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Interfacing C++ and Python (Part 1)

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I've recently decided it was time to gain a bit more flexibility in my c++ codebase by adding support for a scripting interface. My initial use case was to enable my homegrown gui system (in c++) to offload callbacks and general customization to a scripting layer, rather than having to hard code a user interface in C++. I chose Python as my scripting language, due to my years of experience with this language.

With the GUI/addon system use case in mind, I need my C++ code to call into a Python script/module and I also need my Python scripts to interact with C++ objects. Here's a simple example that I've got in mind for this process:

# import the pyd that interfaces python with my c++ library
from az_gui import *


def onCancelButton(self, event):
Event handler for cancel button.
window = self.getWindow()

return True

I've decided to split this topic into several postings. This first post covers the ground work necessary for calling into Python scripts. The second posting will review a PythonCallback wrapper class that is designed to encapsulate the Python C API code for calling function callbacks in python modules. After that I'll have a post or two on my Boost.Python experiences that expose my C++ libraries to Python (e.g., allowing for Python code to call the C++ class, Window as shown in the example above).

C++ calls into Python scripts:

Went with the Python C API for communication in this direction, since it was a manageable process. I'm resistant to adding 3rdParty dependencies to my project, so this seemed like the best I could do. On a side note, my original goal was to write my own Python C API wrappers to also exposing my c++ classes to Python scripts, but that panned out to be an enormous undertaking that I'm not ready to tackle yet. (this discussion is saved for another post).

There were a few catches along the way that made the implementation less straightfoward. For starters, a standard install of Python does not have a debug library. As such, some macro magic needs to be performed to include Python.h header file.

// Since Python may define some pre-processor definitions which affect
// the standard headers on some systems, you must include Python.h before
// any standard headers are included.

#ifdef _DEBUG
#undef _DEBUG
#include "Python.h"
#define _DEBUG
#include "Python.h"

It is my preference to keep this Python.h ugliness inside the cpp files, so my next trick involved forward declaring PyObject:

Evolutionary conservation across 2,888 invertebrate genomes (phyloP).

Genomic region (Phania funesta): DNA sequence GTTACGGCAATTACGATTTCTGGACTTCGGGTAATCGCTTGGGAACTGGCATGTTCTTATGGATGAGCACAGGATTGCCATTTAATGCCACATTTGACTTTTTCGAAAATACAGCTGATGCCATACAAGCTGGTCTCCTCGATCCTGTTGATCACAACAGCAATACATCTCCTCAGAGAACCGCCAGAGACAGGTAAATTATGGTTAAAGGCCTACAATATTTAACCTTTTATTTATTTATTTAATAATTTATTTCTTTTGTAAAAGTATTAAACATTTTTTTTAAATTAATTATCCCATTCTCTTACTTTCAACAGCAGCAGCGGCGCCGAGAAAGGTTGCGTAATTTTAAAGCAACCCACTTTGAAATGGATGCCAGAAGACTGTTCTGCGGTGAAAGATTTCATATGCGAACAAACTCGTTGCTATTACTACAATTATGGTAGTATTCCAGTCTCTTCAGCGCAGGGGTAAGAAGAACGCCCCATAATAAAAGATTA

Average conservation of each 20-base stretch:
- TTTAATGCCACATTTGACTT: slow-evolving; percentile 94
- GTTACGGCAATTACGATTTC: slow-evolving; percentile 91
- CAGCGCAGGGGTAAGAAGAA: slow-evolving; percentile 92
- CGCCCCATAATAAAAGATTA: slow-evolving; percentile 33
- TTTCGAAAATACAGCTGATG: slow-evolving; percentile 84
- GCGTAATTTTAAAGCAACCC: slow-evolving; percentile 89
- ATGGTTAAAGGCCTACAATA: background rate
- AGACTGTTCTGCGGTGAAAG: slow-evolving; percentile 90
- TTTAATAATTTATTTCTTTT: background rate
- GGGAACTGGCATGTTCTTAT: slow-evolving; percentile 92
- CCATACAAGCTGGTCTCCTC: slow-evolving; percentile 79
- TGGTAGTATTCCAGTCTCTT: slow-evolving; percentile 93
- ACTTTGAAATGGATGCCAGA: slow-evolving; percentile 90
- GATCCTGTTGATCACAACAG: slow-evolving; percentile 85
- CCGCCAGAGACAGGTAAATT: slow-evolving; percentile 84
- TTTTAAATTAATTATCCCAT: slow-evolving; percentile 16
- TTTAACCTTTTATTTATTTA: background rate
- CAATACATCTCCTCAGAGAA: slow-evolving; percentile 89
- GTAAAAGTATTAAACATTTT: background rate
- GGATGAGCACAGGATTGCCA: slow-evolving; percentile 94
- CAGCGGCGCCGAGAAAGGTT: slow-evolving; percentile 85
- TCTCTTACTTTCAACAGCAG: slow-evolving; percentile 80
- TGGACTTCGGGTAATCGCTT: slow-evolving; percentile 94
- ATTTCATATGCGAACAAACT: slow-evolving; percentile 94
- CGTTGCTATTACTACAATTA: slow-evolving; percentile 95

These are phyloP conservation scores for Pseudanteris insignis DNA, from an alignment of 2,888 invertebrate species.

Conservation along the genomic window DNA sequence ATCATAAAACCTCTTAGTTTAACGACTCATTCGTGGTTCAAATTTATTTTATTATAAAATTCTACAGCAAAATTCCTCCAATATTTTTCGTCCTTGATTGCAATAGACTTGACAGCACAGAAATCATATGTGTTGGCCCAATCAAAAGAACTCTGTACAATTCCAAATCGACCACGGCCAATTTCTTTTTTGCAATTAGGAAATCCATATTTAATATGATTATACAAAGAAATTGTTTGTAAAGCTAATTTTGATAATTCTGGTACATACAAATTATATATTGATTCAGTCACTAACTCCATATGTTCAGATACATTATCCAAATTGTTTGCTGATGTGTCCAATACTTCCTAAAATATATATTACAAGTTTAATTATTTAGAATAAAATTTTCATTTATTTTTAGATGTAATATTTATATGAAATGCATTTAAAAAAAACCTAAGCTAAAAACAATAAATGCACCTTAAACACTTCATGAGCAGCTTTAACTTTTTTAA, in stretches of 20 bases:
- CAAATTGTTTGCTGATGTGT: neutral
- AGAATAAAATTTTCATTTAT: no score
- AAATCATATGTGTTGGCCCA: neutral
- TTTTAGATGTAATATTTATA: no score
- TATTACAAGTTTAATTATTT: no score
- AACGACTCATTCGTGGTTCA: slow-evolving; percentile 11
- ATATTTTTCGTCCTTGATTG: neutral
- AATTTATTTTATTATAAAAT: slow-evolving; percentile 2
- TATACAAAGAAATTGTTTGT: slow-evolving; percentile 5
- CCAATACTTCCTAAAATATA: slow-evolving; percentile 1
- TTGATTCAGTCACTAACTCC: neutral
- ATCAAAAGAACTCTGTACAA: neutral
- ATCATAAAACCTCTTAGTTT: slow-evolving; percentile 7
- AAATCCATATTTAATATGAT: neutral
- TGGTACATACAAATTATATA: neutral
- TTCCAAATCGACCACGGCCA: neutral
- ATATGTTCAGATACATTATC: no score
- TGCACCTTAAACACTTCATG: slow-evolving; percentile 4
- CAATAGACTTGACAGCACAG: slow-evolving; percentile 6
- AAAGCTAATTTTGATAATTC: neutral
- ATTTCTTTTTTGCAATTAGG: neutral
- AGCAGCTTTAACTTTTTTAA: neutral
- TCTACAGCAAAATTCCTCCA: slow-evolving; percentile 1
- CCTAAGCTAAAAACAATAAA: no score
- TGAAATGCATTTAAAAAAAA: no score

// forward declare PyObject
// as suggested on the python mailing list
// http://mail.python.org/pipermail/python-dev/2003-August/037601.html
#ifndef PyObject_HEAD
struct _object;
typedef _object PyObject;

Pulling it all together:
To manage the Python C API, I created a PythonManager class to encapsulate the Python interpreter session used within my codebase.



class PythonManager
virtual ~PythonManager();

void initialize();
void uninitialize();

// add directories to the python interpreter's sys.path
// to allow for Python scripts to locate script directories.
bool addSysPath(const std::string& relativePath);





bool PythonManager::addSysPath(const std::string& relativePath)
std::ostringstream ss;

ss << "import os\n";
ss << "import sys\n";
ss << "olderr = sys.stderr\n";
ss << "oldout = sys.stdout\n";
ss << "sys.stdout = open('pythonOut.txt','w')\n";
ss << "print 'cwd is %s' % os.getcwd()\n";
ss << "print 'adding relative path to sys.path: %s' % '" << relativePath.c_str() << "'\n";
ss << "sys.path.append(os.path.join(os.getcwd(), '" << relativePath << "'))\n";
ss << "sys.stderr = olderr\n";
ss << "sys.stdout = oldout\n";

int retval = PyRun_SimpleString(ss.str().c_str());

if (retval != 0)

return retval == 0;


void PythonManager::initialize()

void PythonManager::uninitialize()

Finally, this PythonManager is called from outside my "main loop":

PythonManager* python = new PythonManager();

Check back for follow on summaries on the remaining implementation details (PythonCallback wrapper class, and Boost Python).
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